Monday, June 23, 2008

Blind Faith Part II

If by some chance a person of religious zeal stumbles across our blog, this post is for you.

Last week I was in Knoxville, TN for a meeting. I was walking down the street toward a bar and grill to get dinner when I was stopped by two young gentlemen. I had my street map out so I was surprised when their purpose was not for directions but rather to initiate the "have you found Jesus" conversation. Typically I'm not so responsive to people testifying in the street, but I have to admit, these two young men were by far the best I've seen. They were not intrusive, but asked poignant and personal questions regarding my religious background, my ideals, and then commented on their perspective of religion. They were bright and used some of the same manipulative speech I use when I'm trying to be persuasive.

Eric will tell you that my knowledge of the Catholic faith (that's what I was raised as) is probably superficial. I know the things they teach in Sunday school and I have some insight into the foundation of the church from a political perspective including the reformation. I'm not a student of religious doctrine so my opinions must be taken at face value. But I know that and I know I can't strongly argue certain questions of "why" because of it.

I had no intention of contradicting their belief system even though it was bordering on the "Blind Faith" concept I hate so much. I see a benefit to having religious faith, and I've said that many times. The problem is they said (he said – one guy was talking more) something to the effect of "You admit that you've sinned, so what are you going to say to God when you're at your judgment?" I had illuminated them on my belief that my worth as a human is based on my positive contribution to humanity through scientific contribution, service, self awareness, and a general accepting and utilization of my talents to their fullest. He said "but that's not good enough. It is your faith alone that will grant you heaven (he was protestant)." He talked about atonement and forgiveness and all that stuff. I reminded him about confession, the last rights, and purgatory.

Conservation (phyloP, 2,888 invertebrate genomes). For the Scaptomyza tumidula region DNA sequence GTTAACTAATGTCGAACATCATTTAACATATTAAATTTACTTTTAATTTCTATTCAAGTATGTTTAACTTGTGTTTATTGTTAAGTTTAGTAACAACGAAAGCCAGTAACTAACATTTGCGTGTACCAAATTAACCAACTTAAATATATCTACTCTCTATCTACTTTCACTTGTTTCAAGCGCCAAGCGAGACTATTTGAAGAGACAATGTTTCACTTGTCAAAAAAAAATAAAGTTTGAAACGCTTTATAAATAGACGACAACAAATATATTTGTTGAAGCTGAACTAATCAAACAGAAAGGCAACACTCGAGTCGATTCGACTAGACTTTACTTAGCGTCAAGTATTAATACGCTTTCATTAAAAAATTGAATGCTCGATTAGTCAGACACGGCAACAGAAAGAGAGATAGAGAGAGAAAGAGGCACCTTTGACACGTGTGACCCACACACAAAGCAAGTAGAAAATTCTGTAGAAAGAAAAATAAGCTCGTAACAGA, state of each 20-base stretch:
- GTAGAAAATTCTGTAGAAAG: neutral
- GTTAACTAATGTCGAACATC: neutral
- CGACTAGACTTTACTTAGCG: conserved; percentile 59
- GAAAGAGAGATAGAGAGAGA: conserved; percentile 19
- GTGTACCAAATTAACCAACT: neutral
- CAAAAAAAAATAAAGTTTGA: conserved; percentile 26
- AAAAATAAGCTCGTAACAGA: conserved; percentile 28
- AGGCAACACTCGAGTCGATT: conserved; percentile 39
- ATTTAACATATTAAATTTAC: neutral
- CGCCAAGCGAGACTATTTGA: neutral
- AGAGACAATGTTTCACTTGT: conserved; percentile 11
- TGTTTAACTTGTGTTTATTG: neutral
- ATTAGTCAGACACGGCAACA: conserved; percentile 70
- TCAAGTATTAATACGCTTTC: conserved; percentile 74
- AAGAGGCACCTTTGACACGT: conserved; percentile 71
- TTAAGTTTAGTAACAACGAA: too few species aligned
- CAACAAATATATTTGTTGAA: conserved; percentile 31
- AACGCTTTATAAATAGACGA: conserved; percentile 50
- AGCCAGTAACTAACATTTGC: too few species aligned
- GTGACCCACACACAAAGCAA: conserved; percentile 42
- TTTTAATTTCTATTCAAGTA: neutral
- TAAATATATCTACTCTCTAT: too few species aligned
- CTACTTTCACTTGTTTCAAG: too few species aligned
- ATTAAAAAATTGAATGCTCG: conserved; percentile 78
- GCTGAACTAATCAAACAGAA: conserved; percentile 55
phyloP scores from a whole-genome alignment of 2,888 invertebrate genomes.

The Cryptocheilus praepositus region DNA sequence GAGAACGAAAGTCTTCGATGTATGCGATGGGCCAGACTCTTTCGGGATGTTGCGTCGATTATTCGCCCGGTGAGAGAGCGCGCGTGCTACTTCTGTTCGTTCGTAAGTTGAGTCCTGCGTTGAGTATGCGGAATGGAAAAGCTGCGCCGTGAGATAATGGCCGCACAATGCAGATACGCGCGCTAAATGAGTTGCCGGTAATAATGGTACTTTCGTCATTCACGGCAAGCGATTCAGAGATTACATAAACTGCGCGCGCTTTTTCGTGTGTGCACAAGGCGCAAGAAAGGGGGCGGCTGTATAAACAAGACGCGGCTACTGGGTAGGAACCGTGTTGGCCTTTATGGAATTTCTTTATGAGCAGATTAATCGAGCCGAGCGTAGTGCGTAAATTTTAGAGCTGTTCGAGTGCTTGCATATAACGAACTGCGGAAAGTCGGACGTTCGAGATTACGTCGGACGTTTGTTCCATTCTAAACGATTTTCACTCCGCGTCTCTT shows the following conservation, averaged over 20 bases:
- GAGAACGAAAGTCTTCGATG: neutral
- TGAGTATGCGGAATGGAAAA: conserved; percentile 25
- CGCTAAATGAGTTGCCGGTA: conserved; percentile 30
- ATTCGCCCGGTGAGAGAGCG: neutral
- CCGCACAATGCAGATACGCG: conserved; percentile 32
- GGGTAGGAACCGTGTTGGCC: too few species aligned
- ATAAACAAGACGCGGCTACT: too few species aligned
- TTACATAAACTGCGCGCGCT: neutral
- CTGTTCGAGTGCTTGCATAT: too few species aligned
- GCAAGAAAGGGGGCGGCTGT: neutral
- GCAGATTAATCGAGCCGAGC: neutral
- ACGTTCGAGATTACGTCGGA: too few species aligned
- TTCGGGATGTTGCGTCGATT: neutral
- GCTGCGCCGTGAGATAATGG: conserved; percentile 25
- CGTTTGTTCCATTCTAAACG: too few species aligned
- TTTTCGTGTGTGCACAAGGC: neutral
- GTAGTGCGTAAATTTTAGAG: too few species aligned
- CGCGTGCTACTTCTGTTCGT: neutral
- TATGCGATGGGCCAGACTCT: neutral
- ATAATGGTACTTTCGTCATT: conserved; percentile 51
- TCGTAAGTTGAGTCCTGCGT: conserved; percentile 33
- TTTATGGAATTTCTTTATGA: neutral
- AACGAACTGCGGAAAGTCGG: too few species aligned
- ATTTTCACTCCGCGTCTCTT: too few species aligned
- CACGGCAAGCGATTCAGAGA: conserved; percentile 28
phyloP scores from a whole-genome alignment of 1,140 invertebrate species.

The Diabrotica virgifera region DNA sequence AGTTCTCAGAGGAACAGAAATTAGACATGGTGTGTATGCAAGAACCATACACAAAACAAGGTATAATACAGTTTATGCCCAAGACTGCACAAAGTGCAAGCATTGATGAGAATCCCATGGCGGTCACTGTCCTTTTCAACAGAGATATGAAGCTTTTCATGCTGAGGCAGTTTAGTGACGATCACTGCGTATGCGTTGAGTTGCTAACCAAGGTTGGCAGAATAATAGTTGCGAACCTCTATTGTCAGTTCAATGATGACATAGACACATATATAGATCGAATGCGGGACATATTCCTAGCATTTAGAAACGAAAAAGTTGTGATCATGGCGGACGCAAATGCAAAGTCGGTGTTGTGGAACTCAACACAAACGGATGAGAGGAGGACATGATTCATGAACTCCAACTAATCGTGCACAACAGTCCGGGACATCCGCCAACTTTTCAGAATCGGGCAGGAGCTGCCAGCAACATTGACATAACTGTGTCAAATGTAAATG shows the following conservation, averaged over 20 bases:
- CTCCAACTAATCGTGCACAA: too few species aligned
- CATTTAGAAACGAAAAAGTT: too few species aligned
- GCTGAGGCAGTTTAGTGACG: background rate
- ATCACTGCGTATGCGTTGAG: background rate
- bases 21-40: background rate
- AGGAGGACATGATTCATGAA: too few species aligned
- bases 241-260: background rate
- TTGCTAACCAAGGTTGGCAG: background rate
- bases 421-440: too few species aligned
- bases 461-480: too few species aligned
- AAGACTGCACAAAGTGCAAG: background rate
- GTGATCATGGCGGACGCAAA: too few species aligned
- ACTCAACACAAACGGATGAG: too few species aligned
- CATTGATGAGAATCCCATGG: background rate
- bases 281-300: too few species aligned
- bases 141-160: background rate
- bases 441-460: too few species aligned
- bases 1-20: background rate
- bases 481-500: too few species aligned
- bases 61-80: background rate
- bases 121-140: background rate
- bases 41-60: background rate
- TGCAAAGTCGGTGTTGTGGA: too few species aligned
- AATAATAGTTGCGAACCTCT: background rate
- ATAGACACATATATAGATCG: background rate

Perhaps it was because I was reading Red Dragon by Thomas Harris (the first meeting of Hannibal Lector) that I felt compelled to take the "quid pro quo" stance. I asked him a lot of questions about his personal life, his "sins," and his journey to our chance encounter on the streets of Knoxville. I don't think they were prepared for someone like me. I'd guess they were used to complete rejection and combativeness or complete acceptance. Certainly not a somewhat informed person taking a logical stance toward the persuasive strength of their argument rather than the argument itself. Toward the end of the conversation I stopped it completely and complimented them on their technique. I pointed out the strong and weak points in order to help them be more persuasive. I commented on my recent gift subscription to Creationist magazine and to their complete surprise, I said it was terrible. It was a funny reaction. Then I went to explain that the content was ok, but the lack of proper journalism in that they disregard their responsibility to purvey both opinions of time and point out the issues that support their perspective. They just go straight for the jugular without setting up a sound basis for the attack. I told them to stay away from that kind of argument in their evangelism. Most importantly I retorted to the above comment by saying "if we are all sinners, even after we accept Christianity as truth and have asked for forgiveness, then what separates you from me in the eyes of God? Is your contribution to the world enough to grant you pardon?" I'm sure people have asked that before. It was their specific argument's biggest weakness. He had no answer besides reiterating what he had already said about asking forgiveness. It was circular logic. Believe me I didn't want to trap him, but I was fishing for the answer I believe would help his argument the most. Drumroll please. "Faith." That's simply it. By saying we have to take it on faith he's closes the argument, and has left the decision up to the other person. Honestly, he had said it before, but not in the correct context. "Faith" is an unobtrusive word. It inspires personal interpretation for that "personal relationship with God" that I've heard so many times. He has to accept the fact that inevitably that's all he really has to go on. There is very little in the bible that can be proven explicitly, so inevitably one has to have faith in its truth. I think the quieter one got my point, I'm not sure about the other.